Thanks to the LOM approach – Where is the problem? – we may contact many salient aspects of our personality as: relational conflicts, emotional blocks, traumas and the memory of relationships we didn’t reconcile with. All these difficulties can burden our lives and have an influence on our future, but the LOM approach might suggest the right solutions. Persons are still accompanied, but in this case they are given a specific task. After the first painting, other creative tasks are given which will recover dreams and deep life-experiences. As usual paintings won’t be interpreted nor commented.
Promoting personal growth has usually the effect of lightning up the person and can even sometimes be amusing. Mrs. Bettina Egger used to consider the sense of humour as an essencial ingredient of Humanistic Art Therapy. She used to tell me that people with sense of humour are meant to be in a state of grace. She was right.
Both Accompanied Painting and LOM – Where is the problem? – employ metaphors and put the painting at the centre. The difference between these two methods can be explained through a metaphor as well: Accompanied Painting is to be compared to vitamins. For example we need vitamins every day to avoid getting a cold. They are also important when we are ill because they support the self-healing process. Generally speaking vitamins, just as the Accompanied Painting, are effective in a long term because they work slowly.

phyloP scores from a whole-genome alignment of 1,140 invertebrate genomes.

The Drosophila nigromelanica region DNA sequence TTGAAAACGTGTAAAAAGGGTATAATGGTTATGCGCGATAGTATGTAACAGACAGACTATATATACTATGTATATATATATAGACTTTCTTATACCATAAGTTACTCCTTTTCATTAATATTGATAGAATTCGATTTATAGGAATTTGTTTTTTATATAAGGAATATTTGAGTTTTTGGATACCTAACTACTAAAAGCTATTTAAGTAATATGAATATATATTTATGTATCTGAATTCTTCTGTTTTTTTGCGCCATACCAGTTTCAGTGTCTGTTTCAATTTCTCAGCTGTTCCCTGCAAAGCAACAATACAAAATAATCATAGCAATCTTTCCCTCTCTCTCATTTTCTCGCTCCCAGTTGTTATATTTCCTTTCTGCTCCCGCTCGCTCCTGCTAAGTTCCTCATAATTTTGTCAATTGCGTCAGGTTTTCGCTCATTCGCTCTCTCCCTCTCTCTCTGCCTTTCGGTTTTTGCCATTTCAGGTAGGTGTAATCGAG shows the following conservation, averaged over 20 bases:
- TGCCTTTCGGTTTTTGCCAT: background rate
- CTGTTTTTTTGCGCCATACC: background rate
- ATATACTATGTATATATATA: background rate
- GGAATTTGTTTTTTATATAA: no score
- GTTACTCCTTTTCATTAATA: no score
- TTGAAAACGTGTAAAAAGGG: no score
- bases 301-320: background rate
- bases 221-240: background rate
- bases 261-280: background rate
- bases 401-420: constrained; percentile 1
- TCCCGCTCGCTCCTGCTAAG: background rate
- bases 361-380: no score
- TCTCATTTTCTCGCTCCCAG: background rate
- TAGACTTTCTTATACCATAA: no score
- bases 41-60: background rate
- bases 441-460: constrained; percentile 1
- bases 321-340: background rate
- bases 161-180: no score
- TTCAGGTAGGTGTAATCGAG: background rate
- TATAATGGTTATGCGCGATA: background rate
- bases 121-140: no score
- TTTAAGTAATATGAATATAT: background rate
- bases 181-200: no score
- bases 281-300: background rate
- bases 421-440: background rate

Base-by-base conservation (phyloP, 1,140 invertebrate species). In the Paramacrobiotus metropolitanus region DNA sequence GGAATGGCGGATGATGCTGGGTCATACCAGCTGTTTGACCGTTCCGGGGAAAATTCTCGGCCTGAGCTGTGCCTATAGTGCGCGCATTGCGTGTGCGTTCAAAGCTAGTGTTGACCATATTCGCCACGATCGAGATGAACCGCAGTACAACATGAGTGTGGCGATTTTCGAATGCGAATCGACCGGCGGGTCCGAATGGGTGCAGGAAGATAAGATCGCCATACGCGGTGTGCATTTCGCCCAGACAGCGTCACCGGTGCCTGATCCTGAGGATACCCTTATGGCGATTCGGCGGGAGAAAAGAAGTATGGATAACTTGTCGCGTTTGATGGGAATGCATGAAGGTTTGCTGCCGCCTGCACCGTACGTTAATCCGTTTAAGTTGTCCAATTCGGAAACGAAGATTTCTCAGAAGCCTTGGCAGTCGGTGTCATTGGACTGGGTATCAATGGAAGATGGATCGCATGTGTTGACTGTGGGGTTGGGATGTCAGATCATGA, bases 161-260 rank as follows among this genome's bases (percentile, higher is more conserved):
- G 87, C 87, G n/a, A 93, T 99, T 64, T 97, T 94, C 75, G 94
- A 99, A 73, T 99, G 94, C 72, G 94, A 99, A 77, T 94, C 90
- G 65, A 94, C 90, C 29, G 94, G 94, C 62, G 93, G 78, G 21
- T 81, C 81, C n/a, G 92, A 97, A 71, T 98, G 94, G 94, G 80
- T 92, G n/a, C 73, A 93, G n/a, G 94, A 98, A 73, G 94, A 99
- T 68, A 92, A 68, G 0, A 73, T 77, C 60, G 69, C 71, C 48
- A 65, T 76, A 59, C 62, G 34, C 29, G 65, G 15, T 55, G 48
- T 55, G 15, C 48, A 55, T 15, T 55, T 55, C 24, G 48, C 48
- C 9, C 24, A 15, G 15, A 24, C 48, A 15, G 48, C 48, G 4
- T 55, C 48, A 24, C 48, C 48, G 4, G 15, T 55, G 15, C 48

Whereas LOM – Where’s the problem? – might be considered as an aspirin to be taken in case of a specific disorder until the symptom disappears. This allows us to go back to the Accompanied Painting because LOM, just as an aspirin, cannot be taken continuously.
The colours used for painting are also part of the methodologies I have just described. Only colours of the quality Resonance Gouache by Lascaux Switzerland are recommended because they are able to support efficaciously the creative process which aims to sensitize the touch, promote contact, encourage movement as well as rhythm. It’s about a particular bioactive gouache colour made of pure pigments, natural tissues, enriched with sage oil, including 28 different nuances quite easy to mix. Its tactile texture allows an excellent painting experience and a connection with an intrinsic beauty.